SANTA FE — Gov. Susana Martinez signed legislation Thursday to provide as much as $3 million or more in tax relief for New Mexico families and small businesses.
“Since taking office, helping New Mexico families and small businesses keep more of their hard-earned money has always been one of my top priorities,” Martinez said. “While I am disappointed legislative leaders once again failed to deliver on their promises to tackle the comprehensive tax reform our state needs to continue competing for jobs and investment, this legislation has the potential to put millions of dollars back into the pockets of our families and small businesses.”
House Bill 79 provides for a small-business tax holiday each year on the Saturday following Thanksgiving – one of the busiest retail shopping days of the year. New Mexico small businesses of 10 employees or less will not be required to charge customers New Mexico’s gross receipts tax – potentially resulting in businesses and consumers saving millions of dollars.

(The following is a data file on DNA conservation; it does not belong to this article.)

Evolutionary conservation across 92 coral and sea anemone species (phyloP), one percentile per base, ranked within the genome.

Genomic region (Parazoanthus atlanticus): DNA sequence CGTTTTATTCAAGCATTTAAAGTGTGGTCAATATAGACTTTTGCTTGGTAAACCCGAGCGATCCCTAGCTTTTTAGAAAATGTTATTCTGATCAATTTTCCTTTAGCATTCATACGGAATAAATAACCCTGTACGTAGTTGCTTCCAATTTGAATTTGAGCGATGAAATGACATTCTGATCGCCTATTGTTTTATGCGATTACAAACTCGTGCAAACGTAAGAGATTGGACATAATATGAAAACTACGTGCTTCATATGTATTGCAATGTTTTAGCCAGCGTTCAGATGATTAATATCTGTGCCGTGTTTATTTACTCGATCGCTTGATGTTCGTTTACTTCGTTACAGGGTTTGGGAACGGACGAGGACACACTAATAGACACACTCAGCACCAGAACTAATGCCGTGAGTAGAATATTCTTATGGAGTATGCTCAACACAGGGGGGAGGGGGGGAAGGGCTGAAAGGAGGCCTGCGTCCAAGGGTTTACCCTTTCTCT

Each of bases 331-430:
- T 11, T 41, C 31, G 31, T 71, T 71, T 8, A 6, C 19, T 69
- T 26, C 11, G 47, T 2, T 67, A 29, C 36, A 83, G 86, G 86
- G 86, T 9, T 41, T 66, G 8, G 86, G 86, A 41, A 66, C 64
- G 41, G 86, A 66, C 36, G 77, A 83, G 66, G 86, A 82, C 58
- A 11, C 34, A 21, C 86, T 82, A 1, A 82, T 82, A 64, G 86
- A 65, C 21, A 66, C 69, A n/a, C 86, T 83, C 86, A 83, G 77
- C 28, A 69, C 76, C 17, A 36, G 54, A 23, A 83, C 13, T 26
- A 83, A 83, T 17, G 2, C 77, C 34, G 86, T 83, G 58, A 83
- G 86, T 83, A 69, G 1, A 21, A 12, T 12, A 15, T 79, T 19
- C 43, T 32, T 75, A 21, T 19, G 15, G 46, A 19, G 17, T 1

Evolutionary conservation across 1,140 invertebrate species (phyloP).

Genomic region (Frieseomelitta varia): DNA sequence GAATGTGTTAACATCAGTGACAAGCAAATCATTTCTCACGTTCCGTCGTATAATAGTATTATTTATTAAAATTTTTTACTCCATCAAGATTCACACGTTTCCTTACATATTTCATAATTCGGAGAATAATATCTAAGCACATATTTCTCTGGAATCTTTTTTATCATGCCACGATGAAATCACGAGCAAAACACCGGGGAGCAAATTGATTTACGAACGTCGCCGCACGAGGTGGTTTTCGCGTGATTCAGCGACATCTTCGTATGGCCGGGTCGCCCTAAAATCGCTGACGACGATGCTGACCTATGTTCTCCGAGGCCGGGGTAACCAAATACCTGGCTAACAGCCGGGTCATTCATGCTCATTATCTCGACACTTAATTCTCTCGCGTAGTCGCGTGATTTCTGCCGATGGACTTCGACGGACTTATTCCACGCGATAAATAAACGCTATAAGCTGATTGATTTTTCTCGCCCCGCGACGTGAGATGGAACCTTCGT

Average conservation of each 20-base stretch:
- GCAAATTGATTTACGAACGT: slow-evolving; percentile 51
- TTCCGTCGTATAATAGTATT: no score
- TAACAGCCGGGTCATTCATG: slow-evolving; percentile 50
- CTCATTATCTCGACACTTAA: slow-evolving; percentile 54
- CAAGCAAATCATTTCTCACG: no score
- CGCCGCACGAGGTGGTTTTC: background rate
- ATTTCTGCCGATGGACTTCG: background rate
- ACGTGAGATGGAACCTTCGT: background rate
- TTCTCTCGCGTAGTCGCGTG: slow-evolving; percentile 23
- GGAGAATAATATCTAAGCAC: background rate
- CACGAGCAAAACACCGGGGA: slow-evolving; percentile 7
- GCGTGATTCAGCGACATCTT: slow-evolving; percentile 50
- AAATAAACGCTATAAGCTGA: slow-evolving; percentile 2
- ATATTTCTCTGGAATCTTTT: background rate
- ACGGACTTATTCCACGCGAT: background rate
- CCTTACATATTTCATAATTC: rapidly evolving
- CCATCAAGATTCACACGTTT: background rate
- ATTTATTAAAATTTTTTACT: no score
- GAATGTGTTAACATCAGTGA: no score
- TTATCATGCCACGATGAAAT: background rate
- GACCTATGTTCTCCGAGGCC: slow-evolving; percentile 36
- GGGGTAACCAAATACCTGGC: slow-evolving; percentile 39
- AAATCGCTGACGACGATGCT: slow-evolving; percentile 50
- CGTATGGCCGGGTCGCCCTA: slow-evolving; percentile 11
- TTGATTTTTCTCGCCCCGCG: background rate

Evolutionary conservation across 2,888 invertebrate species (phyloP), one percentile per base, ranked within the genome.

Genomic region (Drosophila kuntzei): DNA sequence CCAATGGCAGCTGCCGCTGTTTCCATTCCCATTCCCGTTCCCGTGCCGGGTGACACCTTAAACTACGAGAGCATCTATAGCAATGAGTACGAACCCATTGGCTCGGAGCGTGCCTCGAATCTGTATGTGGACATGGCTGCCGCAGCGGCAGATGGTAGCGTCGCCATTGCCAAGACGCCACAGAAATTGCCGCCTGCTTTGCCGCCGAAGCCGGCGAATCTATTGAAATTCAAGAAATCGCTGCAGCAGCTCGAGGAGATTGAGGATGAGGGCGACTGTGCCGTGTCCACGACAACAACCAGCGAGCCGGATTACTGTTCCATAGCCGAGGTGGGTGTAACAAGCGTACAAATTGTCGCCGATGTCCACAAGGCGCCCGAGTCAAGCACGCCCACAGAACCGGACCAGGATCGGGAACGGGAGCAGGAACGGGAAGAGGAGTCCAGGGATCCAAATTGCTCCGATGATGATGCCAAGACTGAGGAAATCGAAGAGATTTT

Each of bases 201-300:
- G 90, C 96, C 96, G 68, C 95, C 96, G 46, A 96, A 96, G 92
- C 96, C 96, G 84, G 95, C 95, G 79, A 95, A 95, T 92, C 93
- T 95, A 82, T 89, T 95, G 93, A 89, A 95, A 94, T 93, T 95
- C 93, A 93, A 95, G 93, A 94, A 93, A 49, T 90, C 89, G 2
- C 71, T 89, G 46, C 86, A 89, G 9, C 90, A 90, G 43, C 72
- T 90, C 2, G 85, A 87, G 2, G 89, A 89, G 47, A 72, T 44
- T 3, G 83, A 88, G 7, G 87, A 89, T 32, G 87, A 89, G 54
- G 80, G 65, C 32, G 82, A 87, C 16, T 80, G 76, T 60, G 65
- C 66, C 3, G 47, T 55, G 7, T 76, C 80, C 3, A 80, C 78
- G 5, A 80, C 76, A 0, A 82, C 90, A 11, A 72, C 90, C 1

Since taking office, Martinez has vetoed more than $1 billion in tax and fee increases on New Mexico’s taxpayers. Just last year, she vetoed nearly $350 million in tax increases, and since the Governor’s veto New Mexico now has a budget surplus of more than $300 million dollars. Martinez has also cut taxes 37 times since taking office – including cutting our corporate tax rate and ending the unfair practice of tax pyramiding, which often resulted in the double and triple taxation of goods.
Martinez has repeatedly called on lawmakers to act to reform our state’s tax code to allow families and businesses to keep even more of what they earn. Unfortunately, legislative leaders have repeatedly failed to act, even after promising to do so. Last year, both the Speaker of the House and the Senate Majority Leader spoke in support of taking up comprehensive tax reform, and the legislature spent $400,000 in taxpayer funds to study the matter. If lawmakers can see the wisdom in allowing New Mexicans to keep more of their money, surely they can also embrace comprehensive tax reform.